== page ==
Zambian farmers cry for crop diversification to adapt to climate change

When food production is embroiled in the politics of the nation, farmers bear the brunt. Often, they remain food insecure after having produced for their nation. In Zambia, maize has traditionally ensured food security, but the tide is changing, and the cultivation of the staple cereal is facing many challenges. Particularly, since climate change is causing various impacts in the African country.  Maize has a long history in Zambia, where it’s deeply ingrained in the culture. However, it has become unrealistic to keep the status quo. Mainly rain-dependent, the change in rainfall patterns and the shortening of the wet season negatively affect maize crops. Climate impacts on maize Over the years, the country has seen a change in precipitation patterns. While rains used to begin in October, they now start in December. Moreover, the 2018–2019 rainfall season was one of the scarcest in the southern half of Zambia since 1981, according to the Zambia Meteorological Department. This negatively impacted crop production and, consequently, availability. Farmers have started to migrate to early maturity varieties, instead of local seeds. Early maturity maize varieties require more chemical products to be grown. Some farmers are now even abandoning maize production in an effort to adapt to pests such as the fall armyworms. The 2020 red locust outbreak hit eight districts across the Western, Central and Southern Provinces. According to the Minister of Agriculture, the plague affected more than 22,000 hectares of land in the named districts. These efforts, however, are not enough: according to the Zambia Vulnerability Assessment Committee report, acute malnutrition has risen to nearly 6% across Zambia. More than half of the country’s districts registered a significant decline in maize production in 2019. Woman drawing water in a shallow well, in the drought-hit southern part of Zambia. Photo: Caritas ZambiaThe cry of the farmer Diversifying agricultural production has the potential to increase the availability, affordability and accessibility of diverse and nutritious food. Indeed, it is one of the major contributions the agricultural sector can make to food security and nutrition. In addition, diversifying agriculture would also have a positive impact on income and the creation of more resilient communities. According to a discussion paper released by Hivos, approximately two-thirds of the country’s total arable area is dedicated to maize cultivation. This shows that the Zambian food system is not delivering enough affordable or nutritious food to the majority of the population. Meanwhile, farmers state that the government has not embraced diversification. Small-scale farmers, who represent the majority in the country, find this concerning. The workers have welcomed agricultural diversification for years. Frank Kayula is a farmer and former president of the small-scale farmers union. He lamented that the government has highly politicised the maize crop. Maize in Zambia determines the country’s food security. This means that if the price of maize meal goes up, the government loses popularity. Hence, the need of the country to always have enough maize in stock. Indeed, the government buys maize from the farmers through the Food Reserve Agency (FRA) for two purposes: for resale to millers in case of a shortage and for relief in hunger stricken areas. “The government of Zambia has an interest in maize, that’s why they go in politically. They know that maize is our staple food. That is why, unfortunately, maize has been pushed even among small-scale farmers by provision of an alternative market. We work in such a way that if there is a market [for a product], small-scale farmers will definitely produce [it]. They know that when they produce maize, FRA will come in and buy,” Mr Kayula said in an interview. According to Kayula, farmers are now looking to invest in activities such as poultry and fish farming among others, in order to avoid losses incurred with maize. With the export of maize restricted, there is not much of a profitable market for the product as the ready market is the millers and the FRA. Due to the low price offered compared to private buyers, the agency has become unpopular among farmers. Civil society organisations championing nutrition in the country have expressed concern over government insistence on programs that are inimical to the diversification agenda. Programs such as the Farmer Input Support Program subsidizes maize production inputs and focuses on the crop alone. Civil Society Scaling up Nutrition (CSO-SUN) Alliance executive director Mathews Mhuru has been instrumental in this fight. He noted that even the relief programmes under the Disaster Management and Mitigation Unit focus on the distribution of maize meal. According to Mhuru, the programmes leave out necessary relief components such as proteins in their packages. Maize field in Lusaka’s Chongwe area. Photo: Natasha SakalaThe way forward Va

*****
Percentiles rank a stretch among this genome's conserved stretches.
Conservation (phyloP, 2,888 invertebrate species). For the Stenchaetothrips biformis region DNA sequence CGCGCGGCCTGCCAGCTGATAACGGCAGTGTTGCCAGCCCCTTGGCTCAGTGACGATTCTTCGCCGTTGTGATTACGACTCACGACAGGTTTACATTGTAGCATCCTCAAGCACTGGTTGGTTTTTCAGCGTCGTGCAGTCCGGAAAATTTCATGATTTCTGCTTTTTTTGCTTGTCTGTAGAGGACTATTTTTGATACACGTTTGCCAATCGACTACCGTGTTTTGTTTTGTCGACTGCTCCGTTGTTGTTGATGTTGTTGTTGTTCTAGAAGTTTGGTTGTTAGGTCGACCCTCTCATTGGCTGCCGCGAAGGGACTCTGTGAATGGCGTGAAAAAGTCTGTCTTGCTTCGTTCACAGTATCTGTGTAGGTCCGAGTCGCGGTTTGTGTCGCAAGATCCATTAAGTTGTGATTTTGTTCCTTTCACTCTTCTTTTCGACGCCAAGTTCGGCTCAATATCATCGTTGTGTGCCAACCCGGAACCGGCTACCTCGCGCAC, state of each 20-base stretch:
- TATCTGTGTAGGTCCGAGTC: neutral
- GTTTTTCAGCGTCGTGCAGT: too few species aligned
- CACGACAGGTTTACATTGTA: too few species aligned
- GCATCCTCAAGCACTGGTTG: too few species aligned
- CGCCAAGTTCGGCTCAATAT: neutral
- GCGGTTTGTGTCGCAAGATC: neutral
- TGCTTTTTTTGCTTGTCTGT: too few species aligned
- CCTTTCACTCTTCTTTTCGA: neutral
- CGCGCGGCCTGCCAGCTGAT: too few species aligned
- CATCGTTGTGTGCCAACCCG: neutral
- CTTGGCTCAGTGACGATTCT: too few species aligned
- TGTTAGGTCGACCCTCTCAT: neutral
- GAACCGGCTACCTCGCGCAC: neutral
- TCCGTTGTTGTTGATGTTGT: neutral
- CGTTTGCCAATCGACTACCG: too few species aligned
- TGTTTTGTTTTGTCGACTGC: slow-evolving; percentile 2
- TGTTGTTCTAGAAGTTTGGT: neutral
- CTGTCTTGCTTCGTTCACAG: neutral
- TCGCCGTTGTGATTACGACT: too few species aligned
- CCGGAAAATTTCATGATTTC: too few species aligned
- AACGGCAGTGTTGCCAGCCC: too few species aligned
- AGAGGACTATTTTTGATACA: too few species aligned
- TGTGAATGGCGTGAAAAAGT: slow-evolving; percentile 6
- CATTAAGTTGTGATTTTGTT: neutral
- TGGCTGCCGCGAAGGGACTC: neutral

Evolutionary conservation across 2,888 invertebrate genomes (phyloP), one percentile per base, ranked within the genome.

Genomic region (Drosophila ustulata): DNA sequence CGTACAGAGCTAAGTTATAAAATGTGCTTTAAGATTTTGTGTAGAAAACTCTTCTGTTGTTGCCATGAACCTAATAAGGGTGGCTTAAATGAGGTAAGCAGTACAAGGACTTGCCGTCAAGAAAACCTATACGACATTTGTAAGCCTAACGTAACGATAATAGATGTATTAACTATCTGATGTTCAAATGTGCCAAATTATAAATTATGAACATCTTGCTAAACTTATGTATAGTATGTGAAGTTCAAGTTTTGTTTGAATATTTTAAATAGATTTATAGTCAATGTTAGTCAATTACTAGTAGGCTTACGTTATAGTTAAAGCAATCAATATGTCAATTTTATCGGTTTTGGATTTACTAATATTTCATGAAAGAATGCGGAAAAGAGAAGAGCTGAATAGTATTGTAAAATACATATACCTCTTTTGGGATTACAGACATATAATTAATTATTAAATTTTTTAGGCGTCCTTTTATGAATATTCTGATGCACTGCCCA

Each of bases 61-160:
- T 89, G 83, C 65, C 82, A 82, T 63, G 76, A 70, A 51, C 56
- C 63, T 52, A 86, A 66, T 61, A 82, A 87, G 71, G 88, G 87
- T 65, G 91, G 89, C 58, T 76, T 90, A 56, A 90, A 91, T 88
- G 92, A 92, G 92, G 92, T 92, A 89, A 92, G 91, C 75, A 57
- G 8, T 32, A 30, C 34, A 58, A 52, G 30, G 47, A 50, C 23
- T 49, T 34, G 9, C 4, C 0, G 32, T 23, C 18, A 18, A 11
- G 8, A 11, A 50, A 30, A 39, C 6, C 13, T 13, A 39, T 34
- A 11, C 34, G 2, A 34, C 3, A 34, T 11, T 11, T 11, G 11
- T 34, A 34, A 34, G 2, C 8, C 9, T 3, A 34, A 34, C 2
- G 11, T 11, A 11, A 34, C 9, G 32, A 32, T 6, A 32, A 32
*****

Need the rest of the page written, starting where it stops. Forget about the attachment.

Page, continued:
Zambian farmers cry for crop diversification to adapt to climate change

When food production is embroiled in the politics of the nation, farmers bear the brunt. Often, they remain food insecure after having produced for their nation.

In Zambia, maize has traditionally ensured food security, but the tide is changing, and the cultivation of the staple cereal is facing many challenges. Particularly, since climate change is causing various impacts in the African country.